By Kotie Geldenhuys
Elephants are hunted for their ivory and rhinos for their horns. Pangolins, lions and leopards are killed for the muti trade. Cycads are removed from the veld and replanted in the gardens of wealthy home owners. Trees are cut down and fish sources are exploited. All over the world environmental crime is a serious problem which, in the past, seldom got the attention it deserves.
Fortunately, environmental crime has in recent years been receiving global attention due to its serious and damaging impact on the environment and ecosystems, as well as on peace, security and development. Environmental crimes, including the illegal mining of gold, diamonds, illegal unreported and unregulated fishing and trafficking in hazardous waste also undermine legal commerce and rob developing countries of an estimated $91 to $259 billion every year. Tax revenue from these activities could have been used to build schools, invest in infrastructure, provide health care and develop business (Nelleman et al, 2016).
The term “environmental crime” encompasses the illegal trade in wildlife, as well as forestry and fishery crimes, illegal dumping of waste including chemicals, the smuggling of ozone-depleting substances and illegal mining. Nelleman et al (2014) state that transnational organised environmental crime involves primarily five key areas:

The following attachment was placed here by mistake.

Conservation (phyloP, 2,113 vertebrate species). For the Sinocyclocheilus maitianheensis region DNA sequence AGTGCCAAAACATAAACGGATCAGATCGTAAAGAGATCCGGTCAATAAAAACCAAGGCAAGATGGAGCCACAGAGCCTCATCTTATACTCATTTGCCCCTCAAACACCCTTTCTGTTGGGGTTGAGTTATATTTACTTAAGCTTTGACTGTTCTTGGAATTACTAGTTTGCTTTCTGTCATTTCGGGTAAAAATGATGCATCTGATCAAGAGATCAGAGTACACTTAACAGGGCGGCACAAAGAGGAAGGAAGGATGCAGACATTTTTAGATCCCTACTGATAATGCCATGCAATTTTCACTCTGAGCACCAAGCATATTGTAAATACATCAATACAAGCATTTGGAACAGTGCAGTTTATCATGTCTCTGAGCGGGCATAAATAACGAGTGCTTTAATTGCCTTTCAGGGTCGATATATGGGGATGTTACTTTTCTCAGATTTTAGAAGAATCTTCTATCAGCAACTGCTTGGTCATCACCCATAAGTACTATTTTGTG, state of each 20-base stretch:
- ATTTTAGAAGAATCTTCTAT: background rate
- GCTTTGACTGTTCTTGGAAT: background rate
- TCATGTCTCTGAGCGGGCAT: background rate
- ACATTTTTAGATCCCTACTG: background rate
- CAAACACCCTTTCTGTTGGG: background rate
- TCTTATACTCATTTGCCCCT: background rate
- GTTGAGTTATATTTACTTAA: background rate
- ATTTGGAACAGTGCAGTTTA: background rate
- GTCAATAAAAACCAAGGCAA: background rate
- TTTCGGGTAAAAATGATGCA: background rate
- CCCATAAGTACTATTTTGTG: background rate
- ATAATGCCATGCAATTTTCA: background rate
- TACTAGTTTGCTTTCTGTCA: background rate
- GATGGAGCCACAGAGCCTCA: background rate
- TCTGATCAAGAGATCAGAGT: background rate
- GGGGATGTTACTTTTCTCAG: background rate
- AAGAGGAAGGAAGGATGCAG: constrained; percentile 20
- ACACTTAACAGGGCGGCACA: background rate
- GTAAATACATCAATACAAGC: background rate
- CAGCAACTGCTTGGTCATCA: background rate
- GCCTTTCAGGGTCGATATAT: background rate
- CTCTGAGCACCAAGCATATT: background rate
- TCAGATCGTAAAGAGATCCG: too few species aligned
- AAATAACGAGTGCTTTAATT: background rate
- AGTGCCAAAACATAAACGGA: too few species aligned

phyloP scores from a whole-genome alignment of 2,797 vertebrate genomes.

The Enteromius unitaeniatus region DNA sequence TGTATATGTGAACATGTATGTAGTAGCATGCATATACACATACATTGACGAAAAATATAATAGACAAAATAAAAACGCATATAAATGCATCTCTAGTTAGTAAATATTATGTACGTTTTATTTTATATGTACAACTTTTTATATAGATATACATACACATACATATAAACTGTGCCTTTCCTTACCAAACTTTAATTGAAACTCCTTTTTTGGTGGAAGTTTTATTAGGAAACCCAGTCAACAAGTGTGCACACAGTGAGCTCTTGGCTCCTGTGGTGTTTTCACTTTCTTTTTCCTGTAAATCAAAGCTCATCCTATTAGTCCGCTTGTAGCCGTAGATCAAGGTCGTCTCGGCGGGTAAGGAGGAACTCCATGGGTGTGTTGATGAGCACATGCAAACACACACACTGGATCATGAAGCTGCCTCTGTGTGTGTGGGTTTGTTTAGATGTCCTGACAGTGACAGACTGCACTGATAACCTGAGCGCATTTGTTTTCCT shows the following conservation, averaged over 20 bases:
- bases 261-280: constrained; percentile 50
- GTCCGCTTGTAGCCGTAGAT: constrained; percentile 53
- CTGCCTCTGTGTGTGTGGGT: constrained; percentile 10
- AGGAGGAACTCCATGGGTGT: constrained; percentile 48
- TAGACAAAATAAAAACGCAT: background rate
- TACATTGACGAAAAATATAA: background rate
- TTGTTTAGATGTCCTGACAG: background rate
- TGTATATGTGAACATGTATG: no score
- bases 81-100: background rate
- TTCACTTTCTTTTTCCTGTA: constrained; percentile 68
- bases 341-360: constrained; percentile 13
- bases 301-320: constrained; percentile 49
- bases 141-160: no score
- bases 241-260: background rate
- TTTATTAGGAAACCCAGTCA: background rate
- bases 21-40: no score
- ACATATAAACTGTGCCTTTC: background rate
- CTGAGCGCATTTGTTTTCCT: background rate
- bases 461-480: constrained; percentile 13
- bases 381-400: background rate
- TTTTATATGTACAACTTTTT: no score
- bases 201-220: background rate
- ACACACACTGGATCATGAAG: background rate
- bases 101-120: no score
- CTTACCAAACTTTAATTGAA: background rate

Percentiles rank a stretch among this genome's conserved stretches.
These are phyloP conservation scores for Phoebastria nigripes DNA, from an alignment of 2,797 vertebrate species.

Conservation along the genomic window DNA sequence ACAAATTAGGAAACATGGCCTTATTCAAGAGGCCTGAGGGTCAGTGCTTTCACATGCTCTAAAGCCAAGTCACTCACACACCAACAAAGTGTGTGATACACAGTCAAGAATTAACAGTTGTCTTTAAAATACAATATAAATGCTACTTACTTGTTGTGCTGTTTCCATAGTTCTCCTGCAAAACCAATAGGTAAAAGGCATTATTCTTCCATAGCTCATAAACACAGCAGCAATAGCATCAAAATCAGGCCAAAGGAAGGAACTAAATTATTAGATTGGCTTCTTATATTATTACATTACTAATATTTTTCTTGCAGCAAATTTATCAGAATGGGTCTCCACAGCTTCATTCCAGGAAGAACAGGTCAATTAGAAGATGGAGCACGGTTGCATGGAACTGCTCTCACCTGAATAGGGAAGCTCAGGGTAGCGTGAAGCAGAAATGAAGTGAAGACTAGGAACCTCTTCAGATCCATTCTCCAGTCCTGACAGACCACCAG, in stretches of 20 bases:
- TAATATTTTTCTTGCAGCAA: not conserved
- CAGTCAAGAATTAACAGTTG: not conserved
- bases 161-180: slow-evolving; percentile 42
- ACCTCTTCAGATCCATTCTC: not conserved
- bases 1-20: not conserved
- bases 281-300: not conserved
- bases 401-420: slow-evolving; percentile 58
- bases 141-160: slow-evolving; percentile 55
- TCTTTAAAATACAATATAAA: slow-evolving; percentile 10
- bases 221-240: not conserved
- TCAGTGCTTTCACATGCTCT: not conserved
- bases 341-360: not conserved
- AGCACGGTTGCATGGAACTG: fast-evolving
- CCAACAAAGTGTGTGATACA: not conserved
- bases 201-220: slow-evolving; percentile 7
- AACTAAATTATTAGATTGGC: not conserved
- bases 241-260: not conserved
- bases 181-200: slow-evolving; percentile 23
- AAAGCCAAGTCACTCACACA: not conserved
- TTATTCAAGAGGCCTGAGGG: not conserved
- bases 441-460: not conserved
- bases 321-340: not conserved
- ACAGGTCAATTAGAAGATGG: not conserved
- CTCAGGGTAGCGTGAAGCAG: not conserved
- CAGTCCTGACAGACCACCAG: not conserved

Illegal logging and deforestation: these activities have an estimated worth of between $30 and $100 billion annually, or 10 to 30% of the total global timber trade. An estimated 50 to 90% of the timber in some individual tropical countries is suspected to come from illegal sources or has been logged illegally (www.unep.org/newscentre/illegal-trade-wildlife-and-timber-products-finances-criminal-and-militia-groups-threatening-security).
- Illegal fisheries: the haul from illegal fishing is estimated to be worth more than $23 billion annually (Hill, 2016).
- Illegal mining and trade in minerals, including conflict diamonds.
- Illegal dumping of and trade in hazardous and toxic waste.
- Illegal trade in and poaching of wildlife and plants which is estimated to be worth between $70 and $213 billion a year (www.poachingfacts.com).
Environmental crime has a negative impact on ecosystems and the environment as a whole. Illegal mining, for example, is not limited to the illegal extraction of resources; it also has a severe environmental impact, whether from mercury pollution from artisanal gold mining (Nelleman et al, 2016) or the destruction of natural flora and fauna and the changing of landscapes due to illegal mining.